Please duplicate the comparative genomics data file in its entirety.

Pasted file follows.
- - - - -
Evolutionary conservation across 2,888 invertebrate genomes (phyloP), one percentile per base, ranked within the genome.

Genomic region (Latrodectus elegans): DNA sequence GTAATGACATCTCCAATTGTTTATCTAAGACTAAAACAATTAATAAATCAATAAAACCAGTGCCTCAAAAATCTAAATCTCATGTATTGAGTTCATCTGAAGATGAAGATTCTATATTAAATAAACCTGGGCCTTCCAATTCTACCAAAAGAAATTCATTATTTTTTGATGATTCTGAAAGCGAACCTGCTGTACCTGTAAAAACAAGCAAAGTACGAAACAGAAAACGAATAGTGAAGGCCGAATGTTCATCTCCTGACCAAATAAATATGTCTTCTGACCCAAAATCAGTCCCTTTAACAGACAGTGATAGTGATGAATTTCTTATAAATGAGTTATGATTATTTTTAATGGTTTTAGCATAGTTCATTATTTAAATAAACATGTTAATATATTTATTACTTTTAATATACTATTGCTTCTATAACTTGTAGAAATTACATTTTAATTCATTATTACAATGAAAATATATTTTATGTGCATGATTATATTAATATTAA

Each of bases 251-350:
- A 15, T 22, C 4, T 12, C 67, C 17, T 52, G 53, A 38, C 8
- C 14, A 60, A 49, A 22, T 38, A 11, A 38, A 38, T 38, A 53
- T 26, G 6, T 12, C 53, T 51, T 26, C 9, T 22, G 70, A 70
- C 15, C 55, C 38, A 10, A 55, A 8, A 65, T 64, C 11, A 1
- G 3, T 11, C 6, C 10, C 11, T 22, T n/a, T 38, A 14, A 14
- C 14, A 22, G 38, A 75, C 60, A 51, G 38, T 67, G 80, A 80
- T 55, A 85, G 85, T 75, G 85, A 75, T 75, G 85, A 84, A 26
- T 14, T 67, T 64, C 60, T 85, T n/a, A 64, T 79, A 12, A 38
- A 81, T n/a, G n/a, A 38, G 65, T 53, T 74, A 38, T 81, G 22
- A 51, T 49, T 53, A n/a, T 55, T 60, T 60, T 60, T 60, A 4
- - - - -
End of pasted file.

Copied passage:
Evolutionary conservation across 2,888 invertebrate genomes (phyloP), one percentile per base, ranked within the genome.

Genomic region (Latrodectus elegans): DNA sequence GTAATGACATCTCCAATTGTTTATCTAAGACTAAAACAATTAATAAATCAATAAAACCAGTGCCTCAAAAATCTAAATCTCATGTATTGAGTTCATCTGAAGATGAAGATTCTATATTAAATAAACCTGGGCCTTCCAATTCTACCAAAAGAAATTCATTATTTTTTGATGATTCTGAAAGCGAACCTGCTGTACCTGTAAAAACAAGCAAAGTACGAAACAGAAAACGAATAGTGAAGGCCGAATGTTCATCTCCTGACCAAATAAATATGTCTTCTGACCCAAAATCAGTCCCTTTAACAGACAGTGATAGTGATGAATTTCTTATAAATGAGTTATGATTATTTTTAATGGTTTTAGCATAGTTCATTATTTAAATAAACATGTTAATATATTTATTACTTTTAATATACTATTGCTTCTATAACTTGTAGAAATTACATTTTAATTCATTATTACAATGAAAATATATTTTATGTGCATGATTATATTAATATTAA

Each of bases 251-350:
- A 15, T 22, C 4, T 12, C 67, C 17, T 52, G 53, A 38, C 8
- C 14, A 60, A 49, A 22, T 38, A 11, A 38, A 38, T 38, A 53
- T 26, G 6, T 12, C 53, T 51, T 26, C 9, T 22, G 70, A 70
- C 15, C 55, C 38, A 10, A 55, A 8, A 65, T 64, C 11, A 1
- G 3, T 11, C 6, C 10, C 11, T 22, T n/a, T 38, A 14, A 14
- C 14, A 22, G 38, A 75, C 60, A 51, G 38, T 67, G 80, A 80
- T 55, A 85, G 85, T 75, G 85, A 75, T 75, G 85, A 84, A 26
- T 14, T 67, T 64, C 60, T 85, T n/a, A 64, T 79, A 12, A 38
- A 81, T n/a, G n/a, A 38, G 65, T 53, T 74, A 38, T 81, G 22
- A 51, T 49, T 53, A n/a, T 55, T 60, T 60, T 60, T 60, A 4